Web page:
So consider ditching pre_test_data, in favor of just reversing post_test_data.

hypothesis

Consider writing a postfix_to_infix() converter, whose parenthesized output you can just hand to eval(). Now you have an "oracle" that knows the right answer.

With that in hand you can invite hypothesis to dream up random expressions of limited length, and then you verify that the evaluations match. I predict you will learn new things about your code and about FP.


This code achieves most of its design goals.

I would be willing to delegate or accept maintenance tasks on it.

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2
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  • Testing the first and last tokens is very dubious. It rejects a perfectly valid expression 42, and accepts definitely invalid expressions like 2 * and 1 2 3 +`.

    I strongly recommend to ditch this test, and handle problems as the evaluation goes on.

  • isdigit test is redundant (and it also reject negative operants). The Grace Hopper's principle suggests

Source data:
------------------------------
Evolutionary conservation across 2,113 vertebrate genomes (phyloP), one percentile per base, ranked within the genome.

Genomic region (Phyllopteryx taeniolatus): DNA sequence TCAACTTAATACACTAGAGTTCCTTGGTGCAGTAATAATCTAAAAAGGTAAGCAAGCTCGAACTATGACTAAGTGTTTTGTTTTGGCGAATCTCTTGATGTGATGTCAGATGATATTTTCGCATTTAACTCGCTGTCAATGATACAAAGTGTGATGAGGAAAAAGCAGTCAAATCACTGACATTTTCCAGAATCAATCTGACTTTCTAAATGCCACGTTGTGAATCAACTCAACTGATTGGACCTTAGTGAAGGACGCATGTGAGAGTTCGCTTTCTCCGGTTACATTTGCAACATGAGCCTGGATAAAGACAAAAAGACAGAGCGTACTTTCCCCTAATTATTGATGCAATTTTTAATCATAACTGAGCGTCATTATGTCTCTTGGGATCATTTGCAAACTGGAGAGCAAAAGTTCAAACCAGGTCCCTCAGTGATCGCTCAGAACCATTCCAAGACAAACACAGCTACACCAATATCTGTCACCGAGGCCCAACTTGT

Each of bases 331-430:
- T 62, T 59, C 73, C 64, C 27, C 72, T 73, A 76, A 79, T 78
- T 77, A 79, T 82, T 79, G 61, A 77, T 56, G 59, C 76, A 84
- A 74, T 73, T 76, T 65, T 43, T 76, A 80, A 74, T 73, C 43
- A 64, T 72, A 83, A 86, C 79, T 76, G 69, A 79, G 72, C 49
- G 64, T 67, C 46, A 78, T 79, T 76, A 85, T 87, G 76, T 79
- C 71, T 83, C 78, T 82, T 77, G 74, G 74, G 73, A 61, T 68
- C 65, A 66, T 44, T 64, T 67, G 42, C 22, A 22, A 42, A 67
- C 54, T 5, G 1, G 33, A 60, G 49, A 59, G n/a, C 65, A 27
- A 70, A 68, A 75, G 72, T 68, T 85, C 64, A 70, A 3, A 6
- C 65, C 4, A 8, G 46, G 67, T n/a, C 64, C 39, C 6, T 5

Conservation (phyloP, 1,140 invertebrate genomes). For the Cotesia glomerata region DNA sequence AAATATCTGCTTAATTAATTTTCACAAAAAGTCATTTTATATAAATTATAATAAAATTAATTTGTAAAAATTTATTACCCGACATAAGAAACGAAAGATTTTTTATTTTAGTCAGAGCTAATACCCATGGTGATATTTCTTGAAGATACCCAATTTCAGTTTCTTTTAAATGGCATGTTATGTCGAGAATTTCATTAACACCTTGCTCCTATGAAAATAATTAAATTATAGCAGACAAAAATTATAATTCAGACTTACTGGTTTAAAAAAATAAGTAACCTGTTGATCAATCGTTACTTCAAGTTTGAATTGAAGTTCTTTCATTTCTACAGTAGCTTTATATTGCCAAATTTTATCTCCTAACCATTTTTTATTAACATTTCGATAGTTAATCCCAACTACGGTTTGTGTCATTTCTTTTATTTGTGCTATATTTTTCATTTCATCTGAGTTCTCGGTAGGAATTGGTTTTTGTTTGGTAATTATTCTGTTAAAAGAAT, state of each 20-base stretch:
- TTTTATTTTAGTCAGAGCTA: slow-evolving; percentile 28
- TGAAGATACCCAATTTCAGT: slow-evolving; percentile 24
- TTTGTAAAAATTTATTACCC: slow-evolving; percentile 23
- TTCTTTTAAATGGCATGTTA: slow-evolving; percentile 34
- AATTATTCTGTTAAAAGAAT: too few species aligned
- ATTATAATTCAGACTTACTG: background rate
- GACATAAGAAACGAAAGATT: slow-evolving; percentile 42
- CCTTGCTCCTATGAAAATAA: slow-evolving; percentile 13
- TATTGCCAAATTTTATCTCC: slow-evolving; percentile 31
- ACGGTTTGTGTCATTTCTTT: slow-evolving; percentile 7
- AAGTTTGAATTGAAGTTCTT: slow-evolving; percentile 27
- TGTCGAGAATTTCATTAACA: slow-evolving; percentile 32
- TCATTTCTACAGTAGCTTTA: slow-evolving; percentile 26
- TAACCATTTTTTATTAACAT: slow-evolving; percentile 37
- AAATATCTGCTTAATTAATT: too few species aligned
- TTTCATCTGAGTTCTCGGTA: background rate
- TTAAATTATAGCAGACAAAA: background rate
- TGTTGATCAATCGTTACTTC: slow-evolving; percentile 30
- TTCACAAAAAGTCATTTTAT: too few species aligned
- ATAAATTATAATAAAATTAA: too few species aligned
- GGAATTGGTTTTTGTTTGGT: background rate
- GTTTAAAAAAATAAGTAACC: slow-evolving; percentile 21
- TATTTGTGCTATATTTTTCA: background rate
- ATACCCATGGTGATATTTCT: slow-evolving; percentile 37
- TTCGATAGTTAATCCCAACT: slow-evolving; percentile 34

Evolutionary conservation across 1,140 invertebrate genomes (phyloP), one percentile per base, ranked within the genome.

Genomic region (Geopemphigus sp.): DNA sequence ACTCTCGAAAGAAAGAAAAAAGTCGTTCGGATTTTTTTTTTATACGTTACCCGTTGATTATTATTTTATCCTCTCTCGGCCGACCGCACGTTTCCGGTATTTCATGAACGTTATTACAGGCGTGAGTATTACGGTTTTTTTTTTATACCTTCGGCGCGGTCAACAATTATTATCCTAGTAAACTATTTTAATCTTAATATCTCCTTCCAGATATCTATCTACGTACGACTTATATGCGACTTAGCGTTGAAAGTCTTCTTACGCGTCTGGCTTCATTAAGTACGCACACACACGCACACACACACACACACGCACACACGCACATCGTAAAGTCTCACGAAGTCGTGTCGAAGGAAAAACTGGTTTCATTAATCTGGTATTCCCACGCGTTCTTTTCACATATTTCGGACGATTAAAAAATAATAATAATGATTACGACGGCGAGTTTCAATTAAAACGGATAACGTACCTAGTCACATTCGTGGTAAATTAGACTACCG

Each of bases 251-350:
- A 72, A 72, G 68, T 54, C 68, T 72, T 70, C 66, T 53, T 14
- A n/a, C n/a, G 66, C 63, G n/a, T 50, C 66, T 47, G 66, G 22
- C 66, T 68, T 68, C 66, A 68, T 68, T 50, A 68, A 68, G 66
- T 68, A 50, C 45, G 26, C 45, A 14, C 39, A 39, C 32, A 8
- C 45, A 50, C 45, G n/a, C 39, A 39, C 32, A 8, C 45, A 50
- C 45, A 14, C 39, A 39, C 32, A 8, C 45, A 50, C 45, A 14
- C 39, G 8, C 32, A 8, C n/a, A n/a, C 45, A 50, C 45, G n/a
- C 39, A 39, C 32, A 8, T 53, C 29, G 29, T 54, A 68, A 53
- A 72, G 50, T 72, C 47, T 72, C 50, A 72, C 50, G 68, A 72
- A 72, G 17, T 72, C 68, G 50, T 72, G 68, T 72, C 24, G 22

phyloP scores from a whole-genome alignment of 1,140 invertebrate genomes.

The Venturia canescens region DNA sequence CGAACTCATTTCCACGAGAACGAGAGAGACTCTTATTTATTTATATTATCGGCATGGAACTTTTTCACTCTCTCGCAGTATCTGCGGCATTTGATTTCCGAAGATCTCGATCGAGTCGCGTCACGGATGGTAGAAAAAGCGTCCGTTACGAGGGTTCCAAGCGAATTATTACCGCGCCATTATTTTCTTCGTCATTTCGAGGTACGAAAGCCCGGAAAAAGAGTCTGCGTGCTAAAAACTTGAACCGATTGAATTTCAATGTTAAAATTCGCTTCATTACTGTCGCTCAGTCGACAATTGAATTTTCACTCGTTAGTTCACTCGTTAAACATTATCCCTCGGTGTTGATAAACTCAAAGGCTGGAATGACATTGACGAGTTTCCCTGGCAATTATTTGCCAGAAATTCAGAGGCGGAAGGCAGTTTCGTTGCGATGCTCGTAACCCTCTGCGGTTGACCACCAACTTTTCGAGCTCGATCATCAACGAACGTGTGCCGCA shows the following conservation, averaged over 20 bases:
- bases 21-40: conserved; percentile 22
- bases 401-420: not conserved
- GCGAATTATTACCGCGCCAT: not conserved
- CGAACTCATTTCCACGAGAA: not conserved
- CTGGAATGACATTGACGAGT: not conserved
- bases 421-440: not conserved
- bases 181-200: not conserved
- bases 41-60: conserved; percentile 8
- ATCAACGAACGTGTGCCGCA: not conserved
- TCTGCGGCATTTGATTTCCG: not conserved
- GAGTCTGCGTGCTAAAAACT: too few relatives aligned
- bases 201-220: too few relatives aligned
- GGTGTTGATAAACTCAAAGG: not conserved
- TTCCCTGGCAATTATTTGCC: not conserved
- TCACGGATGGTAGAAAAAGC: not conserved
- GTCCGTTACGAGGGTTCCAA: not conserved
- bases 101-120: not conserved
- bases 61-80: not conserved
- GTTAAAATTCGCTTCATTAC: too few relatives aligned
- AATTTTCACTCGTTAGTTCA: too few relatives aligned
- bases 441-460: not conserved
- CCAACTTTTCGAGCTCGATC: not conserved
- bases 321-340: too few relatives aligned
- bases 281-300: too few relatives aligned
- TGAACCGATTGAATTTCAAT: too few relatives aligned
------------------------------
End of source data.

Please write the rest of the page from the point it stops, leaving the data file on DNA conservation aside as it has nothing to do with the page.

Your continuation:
try:
          stack.append(int(tok))
      except ValueError:
          # tok is not an integer, must be an operator
    

    Similarly, consider

       try:
           rhs = stack.pop()
           lhs = stack.pop()
           stack.append(eval_op(lhs, rhs, tok))
       except IndexError:
           # handle stack underrun
       except KeyError:
           # handle unknown operator
       except ZeroDivisionError:
           # which BTW is not handled in your code
    
  • stack is too generic to my taste. I'd rather name it operands.

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  • \$\begingroup\$ # handle unknown operator ==> Does elif tok in OPCODES.keys() not take care of that? How do you suggest handling IndexError and ZeroDivisionError? \$\endgroup\$
    – Harith
    Feb 21 at 4:08
  • \$\begingroup\$ @Harith Of course it does. The point is that EAFP is more Pythonic. \$\endgroup\$
    – vnp
    Feb 21 at 4:10